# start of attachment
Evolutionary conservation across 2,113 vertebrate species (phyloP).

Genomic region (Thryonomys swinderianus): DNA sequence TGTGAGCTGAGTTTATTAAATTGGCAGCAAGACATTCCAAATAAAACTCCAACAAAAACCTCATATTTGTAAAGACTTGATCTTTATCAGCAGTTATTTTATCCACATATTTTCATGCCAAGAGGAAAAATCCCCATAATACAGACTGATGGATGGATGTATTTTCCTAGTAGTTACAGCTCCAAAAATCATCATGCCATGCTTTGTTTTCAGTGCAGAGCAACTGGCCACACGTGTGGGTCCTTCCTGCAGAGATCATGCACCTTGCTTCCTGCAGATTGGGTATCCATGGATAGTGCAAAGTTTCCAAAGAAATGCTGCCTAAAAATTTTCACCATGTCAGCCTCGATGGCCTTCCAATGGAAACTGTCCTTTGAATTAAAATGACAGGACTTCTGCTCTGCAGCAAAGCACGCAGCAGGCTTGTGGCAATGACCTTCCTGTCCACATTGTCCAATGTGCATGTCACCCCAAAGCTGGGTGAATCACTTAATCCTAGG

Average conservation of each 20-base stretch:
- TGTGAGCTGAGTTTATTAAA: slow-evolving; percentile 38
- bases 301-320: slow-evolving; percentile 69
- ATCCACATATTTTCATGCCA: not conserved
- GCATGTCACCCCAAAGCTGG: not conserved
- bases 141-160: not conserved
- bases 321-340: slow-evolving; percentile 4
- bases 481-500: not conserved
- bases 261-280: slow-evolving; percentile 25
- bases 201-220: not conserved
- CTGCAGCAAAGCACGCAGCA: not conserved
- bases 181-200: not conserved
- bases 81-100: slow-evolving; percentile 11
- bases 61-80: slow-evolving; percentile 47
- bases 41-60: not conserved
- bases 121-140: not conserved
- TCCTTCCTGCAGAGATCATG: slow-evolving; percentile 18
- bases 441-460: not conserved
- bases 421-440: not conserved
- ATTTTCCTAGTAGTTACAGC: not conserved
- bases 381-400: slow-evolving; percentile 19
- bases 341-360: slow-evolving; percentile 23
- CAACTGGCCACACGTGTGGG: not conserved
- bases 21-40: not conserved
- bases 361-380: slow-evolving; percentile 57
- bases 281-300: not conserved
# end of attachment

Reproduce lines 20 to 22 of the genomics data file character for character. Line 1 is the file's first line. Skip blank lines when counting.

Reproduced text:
- bases 441-460: not conserved
- bases 421-440: not conserved
- ATTTTCCTAGTAGTTACAGC: not conserved